Belize : Top Ten Maya Sites l


6. Lamanai

Lamanai is the Maya word for "submerged crocodile." The site's name - "Lamanay" or "Lamayna" was recorded by Franciscan missionaries in the seventeenth century. It is one of the only sites retaining its original name and is among one of Belize's largest ceremonial centres. Most folks visit Lamanai by road through San Felipe, Orange Walk, rather than by boat. A "jungle cruise", the road trip is an excellent chance to see birds, exotic plants and crocodiles. The site itself is even more spectacular; situated on a major trade route, Lamanai is one of the longest occupied Mayan cities and was inhabited for over two millennia. Lamanai has more than 719 mapped structures, including two 16th century Christian churches as well as an intact 19th century sugar mill. Due to the extraordinary length of time that Lamanai was occupied, one can explore several periods of Maya construction techniques, from the Classic Period to the Post Classic.

7. Cerro Maya

From 400 B.C. to 100 A.D., Cerros, or Cerro Maya, was a pivotal coastal trading center. With a Spanish name that translates to "Maya Hill", Cerro Maya is located on a peninsula across from the town of Corozal and in the Bay of Chetumal. Archaeologists believe Cerros must not have survived long because of a shift in trade routes. At the height of its day, the city distributed salt from mining communities and traded chert tools. Today, Cerros is partially underwater, but what remains is stunning – including five temples (one that is 72 feet high) and related plazas, a large canal system and a beautiful panoramic viewed from the top of the temples.


Cerros was occupied in the late Preclassic period and underwent several modifications in the Classic period. For much of its history the site was an important trading center probably based on this sea-borne import of jade and obsidian. Its early decline was possibly few to the general shift of trade routes connecting the highlands and lowlands in the early classic.

This Cerro Maya (Maya Hill) archaeological reserve comprises 52 acres and includes 3 large architectural complexes dominating several plazas flanked by pyramidal structures. Tombs and ball courts have been excavated and artifacts found within them attest to the importance of the site between 400 BC and A.D. 100. This site’s proximity to the sea has resulted in the erosion of two large structures. One of these mounds, structure 5C-nd, contains large stucco masks that have now been replicated to the Institute of Archaeology.

Thomas Gann was among the first to recognize the existence of Cerros, but it was not until 1969 that keep their Peter Schmidt and Joseph Palacio visited the site and registered it with the Institute of Archaeology. The land on which the site is located was originally acquired by a Dallas-based company, Metroplex Properties. They subsequently established a nonprofit organization known as the Cerro Maya foundation whose purpose was to excavate the ceremonial center as a tourist attraction. Thankfully the foundation went bankrupt and the large-scale development of the site never materialized. Cerros was eventually surveyed, excavated and partially consolidated from 1973 to 1979 by David Freidel of Southern Methodist University. Freidel focused on the ceremonial center, and on the importance of trade at Cerro Maya. More recently the Belize Institute of Archaeology has conserved the Preclassic masks exposed my Freidel in the 1970s.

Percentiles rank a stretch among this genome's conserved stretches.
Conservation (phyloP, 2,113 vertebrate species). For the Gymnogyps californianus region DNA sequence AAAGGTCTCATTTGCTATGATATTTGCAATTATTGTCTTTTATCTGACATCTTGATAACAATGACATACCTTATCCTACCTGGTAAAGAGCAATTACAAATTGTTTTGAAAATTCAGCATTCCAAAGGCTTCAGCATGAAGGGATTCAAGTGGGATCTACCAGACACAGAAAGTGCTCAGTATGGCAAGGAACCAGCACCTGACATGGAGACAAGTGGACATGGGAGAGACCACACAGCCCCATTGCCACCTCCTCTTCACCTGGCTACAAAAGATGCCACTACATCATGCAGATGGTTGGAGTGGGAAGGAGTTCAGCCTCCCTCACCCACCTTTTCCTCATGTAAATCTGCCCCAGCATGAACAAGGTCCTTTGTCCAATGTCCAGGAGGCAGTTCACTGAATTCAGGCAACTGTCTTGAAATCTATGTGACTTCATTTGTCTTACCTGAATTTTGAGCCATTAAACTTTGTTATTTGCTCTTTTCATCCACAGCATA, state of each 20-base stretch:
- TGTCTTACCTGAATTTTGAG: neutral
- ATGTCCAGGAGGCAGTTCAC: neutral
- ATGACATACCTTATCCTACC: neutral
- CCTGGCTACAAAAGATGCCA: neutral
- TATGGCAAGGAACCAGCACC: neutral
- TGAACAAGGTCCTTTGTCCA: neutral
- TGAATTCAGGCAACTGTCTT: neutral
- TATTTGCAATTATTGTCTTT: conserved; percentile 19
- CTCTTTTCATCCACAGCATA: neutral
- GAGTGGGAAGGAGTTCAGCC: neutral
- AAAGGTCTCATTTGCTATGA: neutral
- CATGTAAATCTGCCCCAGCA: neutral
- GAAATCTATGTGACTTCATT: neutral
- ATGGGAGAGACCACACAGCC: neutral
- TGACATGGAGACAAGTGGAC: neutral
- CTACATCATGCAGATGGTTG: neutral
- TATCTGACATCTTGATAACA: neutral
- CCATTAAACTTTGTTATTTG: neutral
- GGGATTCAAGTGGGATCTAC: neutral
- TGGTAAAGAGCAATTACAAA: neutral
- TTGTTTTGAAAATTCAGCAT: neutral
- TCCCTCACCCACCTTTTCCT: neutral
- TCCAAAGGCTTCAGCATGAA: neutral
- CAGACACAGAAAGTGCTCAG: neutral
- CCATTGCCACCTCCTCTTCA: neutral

8. Barton Creek Cave

Barton Creek is one of the most popular tourist destinations in the Cayo District. In addition to its natural beauty, the site contains a wide range of cultural remains that were left within the cave as offerings by the ancient Maya. Artifacts, hearths, modified cave formations, and human remains were deposited on ledges above the river indicating that the cave was of great ritual importance to the ancient settlers of the region.

9. Nim Li Punit

The name Nim Li Punit is derived from a carving on one of the site's twenty six stelae, which depicts a figure wearing a large headdress. In the Maya Kekchi language, Nim li Punit means "the big hat." The monument on which this carving appears is the longest stela in Belize (Stela 14), originally located in an area called Plaza of the Stelae. These ruins over look the Toledo coastal plain, milpas and rain forest. Having only one main plaza, one pyramid, one ball court and a few moderately sized buildings, Nim Li Punit fall is smaller compared to masterpieces found in other areas of Belize. But it has a large number of stelae; twenty-five large, often huge, stone slabs and pillars, eight of them carved, populate this small area. In fact, one of the stela is the tallest carved example in Belize. Due to this curiosity, Nim Li Punit is believed to have served as its dynasty's worshiping place.

10. Lubaantun

"Place of the Fallen Stones". This Late Classic ceremonial center is noted for its unusual style of construction distinctive of southern Belize. The large pyramids and residences are made of dressed stone blocks with no mortar binding them together. The buildings on top of the pyramids were made from perishable materials rather than masonry and hence do not remain. The name is Maya for "Place of Fallen Stones. Lubaantun is located north of the Colombia River, one mile past the village of San Pedro Colombia, in the Toledo District.